It is 6 am, and we hear the call to worship outside our 12th-story hotel window. Clearly, an Islam country Turkey -- wasn't always that way, as Istanbul (Constantinople) was once the seat of the Roman Christian and Byzantine Empires -- at least until about 1453 when the Ottoman Turks took power. So much for history ... worth a study of the rich history of the Anatolian Peninsula where civilization dates back to the stone and bronze ages.... that would be at least 10,000 BC. And one more geography lesson ... the city of Istanbul technically separates two continents via the 27 kilometer Bosphorus Strait ... Asia and Europe, with the city sharing both sides of the water. Today we walk the European side, and the nearby Taksim streets for shopping, lunch, a mosque and meet friends from Canada. Then a swim in the relaxing hotel pool (see photo), steam bath, and massage. An easy day -- not much is open as Ramadan is celebrated. Tomorrow we sail for ports to the south, to Ephesis, home to St. Paul and John in the 1st century AD.

Sunday, October 22, 2006


We arrived mid-day in Istanbul after 14 hours of flying from Minneapolis through Amsterdam ... an 8 hour time zone change. The city dates back to 700BC and the Byzantine and Ottoman empires ...the days when it was named Constantinople. The modern Hotel Ritz Carlton Hotel is first class, with a spectacular view -- overlooking a mosque and a 35,000-seat football stadium on the shores of the Strait of Bospherus. Hours after arrival our guide takes us through the grand bazaar (see photo) -- but it's only a glimpse at this hectic marketplace before the final feasts of Ramadan close these busy bazaars tomorrow. Our other tour is through Beylerbeyi -- the summer palace of five 19-century sultans. Cameras are forbidden -- unless you pay $9 for the privilege! (Or try your less conspicuous cellphone camera.) And now, to shake off the jet lag and get some needed sleep.

Thursday, October 19, 2006


CLICK FOR AUDIO - DAY 1:   This begins our reports from the Mediterranean, as we travel 14 hours today from Minneapolis to Amsterdam and Istanbul.  Whew.  I hope the back holds up!  There's more on the 2-minute audio link above -- a brief delay as it downloads to your QuickTime media player.  We'll try to submit reports daily from our travels ... and invite you to respond with any questions or comments (below).  Bon Voyage.

Wednesday, October 04, 2006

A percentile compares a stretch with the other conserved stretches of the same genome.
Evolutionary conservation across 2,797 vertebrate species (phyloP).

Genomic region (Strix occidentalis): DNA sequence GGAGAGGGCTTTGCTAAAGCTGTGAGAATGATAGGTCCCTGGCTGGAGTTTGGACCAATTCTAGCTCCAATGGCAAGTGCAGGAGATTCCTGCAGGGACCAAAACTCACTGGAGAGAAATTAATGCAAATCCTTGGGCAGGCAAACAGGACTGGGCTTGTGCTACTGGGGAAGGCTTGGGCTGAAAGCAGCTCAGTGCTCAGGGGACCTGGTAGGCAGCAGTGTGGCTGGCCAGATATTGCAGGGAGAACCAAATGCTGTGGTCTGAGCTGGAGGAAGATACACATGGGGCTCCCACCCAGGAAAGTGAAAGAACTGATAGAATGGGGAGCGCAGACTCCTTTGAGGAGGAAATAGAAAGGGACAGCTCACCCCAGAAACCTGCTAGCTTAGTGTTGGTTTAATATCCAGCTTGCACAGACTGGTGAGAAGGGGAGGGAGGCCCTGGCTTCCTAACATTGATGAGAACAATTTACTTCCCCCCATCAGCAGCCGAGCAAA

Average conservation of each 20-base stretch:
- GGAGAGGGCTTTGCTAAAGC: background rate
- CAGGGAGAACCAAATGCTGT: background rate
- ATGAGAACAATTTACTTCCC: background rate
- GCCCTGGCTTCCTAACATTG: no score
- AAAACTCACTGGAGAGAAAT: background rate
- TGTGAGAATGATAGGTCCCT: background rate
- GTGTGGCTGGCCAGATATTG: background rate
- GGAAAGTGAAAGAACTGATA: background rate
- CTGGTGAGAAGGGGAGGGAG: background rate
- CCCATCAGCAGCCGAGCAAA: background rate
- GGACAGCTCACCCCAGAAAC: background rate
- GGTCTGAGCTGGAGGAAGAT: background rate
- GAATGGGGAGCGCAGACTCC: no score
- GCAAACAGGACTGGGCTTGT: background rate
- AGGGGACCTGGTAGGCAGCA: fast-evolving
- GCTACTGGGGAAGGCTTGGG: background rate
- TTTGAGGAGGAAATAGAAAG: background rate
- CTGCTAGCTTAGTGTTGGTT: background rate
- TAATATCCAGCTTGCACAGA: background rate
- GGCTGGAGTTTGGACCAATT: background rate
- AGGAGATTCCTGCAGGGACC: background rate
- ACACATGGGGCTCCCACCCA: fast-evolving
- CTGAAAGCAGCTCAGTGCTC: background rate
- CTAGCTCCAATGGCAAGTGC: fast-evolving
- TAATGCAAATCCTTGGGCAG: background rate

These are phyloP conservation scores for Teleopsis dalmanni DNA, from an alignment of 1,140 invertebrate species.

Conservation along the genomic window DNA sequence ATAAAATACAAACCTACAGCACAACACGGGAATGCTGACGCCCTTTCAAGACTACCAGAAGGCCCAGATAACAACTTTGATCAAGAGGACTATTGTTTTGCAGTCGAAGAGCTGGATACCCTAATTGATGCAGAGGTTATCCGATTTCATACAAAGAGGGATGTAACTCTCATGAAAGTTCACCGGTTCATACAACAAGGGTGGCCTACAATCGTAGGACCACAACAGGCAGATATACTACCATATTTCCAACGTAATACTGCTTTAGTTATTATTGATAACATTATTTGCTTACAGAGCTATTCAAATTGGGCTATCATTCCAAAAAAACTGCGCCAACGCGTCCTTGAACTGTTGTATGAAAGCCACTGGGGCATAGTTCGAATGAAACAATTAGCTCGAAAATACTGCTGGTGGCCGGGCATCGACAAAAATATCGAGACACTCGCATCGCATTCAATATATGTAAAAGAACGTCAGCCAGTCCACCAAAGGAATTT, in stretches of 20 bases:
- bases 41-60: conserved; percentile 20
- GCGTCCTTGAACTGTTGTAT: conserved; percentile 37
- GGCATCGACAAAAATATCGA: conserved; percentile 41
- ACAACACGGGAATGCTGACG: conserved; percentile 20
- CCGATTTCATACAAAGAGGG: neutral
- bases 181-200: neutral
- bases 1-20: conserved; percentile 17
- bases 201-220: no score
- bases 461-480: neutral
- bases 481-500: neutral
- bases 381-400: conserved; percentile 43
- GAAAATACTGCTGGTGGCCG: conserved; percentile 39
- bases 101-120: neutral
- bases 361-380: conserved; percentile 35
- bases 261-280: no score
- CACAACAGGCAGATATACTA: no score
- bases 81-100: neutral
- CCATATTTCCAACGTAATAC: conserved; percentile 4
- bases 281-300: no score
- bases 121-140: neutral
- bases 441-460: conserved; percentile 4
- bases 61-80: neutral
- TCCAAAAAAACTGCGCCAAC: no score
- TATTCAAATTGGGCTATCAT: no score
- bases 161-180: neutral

Starting Oct. 20 we will begin a series of daily 'podcast' audio reports from the Mediterranean aboard a cruise ship, from where we will be traveling for two weeks -- from western Turkey, to the Greek Isles, and Italy. I hope you will join us here, and participate as a listener, or reader and contributor to these blogs.

Sunday, July 09, 2006

Living Room Fragile trailer

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View the 'trailer' of this one hour drama made for cable access television in Minnesota. Produced by St. Paul independent filmmakers Phil Holt (writer and director) and Jim Radford (cinematographer). The plot: when John is laid off from his job, he and his family try to keep their lives from shattering apart. Slowly, steadily, the cracks begin to show. Starring Kathleen Kohlstedt, Jerome Marzullo, Tim Payton, Jay Urmann, Stu Naber, Joshua Iley, and Phil Holt. See the entire hour movie at:

Sunday, May 28, 2006

Free Speech Threatened

I suppose you have been following the progress of federal legislation of the Internet, which would permit the carriers (Verizon, Comcast, ATT) to charge different rates for usage ... so your site with more hits woyld pay more than me with less hits,, but I might pay more by publishing more or less video online. The likelihood of pay as you go is a very threatening control mechanism by the feds and utilities, and would dramatically change the current Net model ... with the tradeoff of increasing corporate services, reliability, speed, and reach, but putting the small guy who can't afford that out of business. I think its very similar to the cable TV legislation that would create tiered packages for viewers, and if the channel is not in the package, it could not be viewed ... that would most likely eliminate most of the non-commercial community cable access channels, such as where I air my documentaries, church programs and screen play -- and where many relevant local programs are aired and producers are trained in TV, thanks to grants from municipalities and the cable companies. That open access (AKA freedom of speech), and equality of viewership would end ... as many people would not likely pay the extra fees to get community TV ... but simply accept a pay per view model. If you get the chance to voice your opinion on either of these issues, cable TV and Internet open access, don't hesitate. Write your legislators. When the utilities take these over, it will end free speech as we know it.

Saturday, May 27, 2006

Reselling Web Sites

New idea to make money ... according to the current issue if Business 2.0 -- very easy money. Buy and sell existing websites ... not just a domain-name play, but spot the potential of an existing site, rehab it and increase traffic, and resell it. At, for $10 people can list sites for sale or aution them off. Demand has soared. In April, they added 400 new sites, growing 25% per month. All sorts of sites are available ... blogs too. The key is to understand what you are buying ... check their Google ranking, and etc. Check revenue stats and scan message boards for their credibility with users ... and build a plan. BUILD NEW VALUE into the site ... Example ... sold last August for $1,000, and resold after a refurb and accompanying customer increase, to $13,500 ... not a bad profit margin.... excluding the new ad revenues from Adbrite, Yahoo, and CasaleMedia ... revenue of apx. $1000 a month. This exmple was completed in 6 months, by a high school senior. How much is your site worth?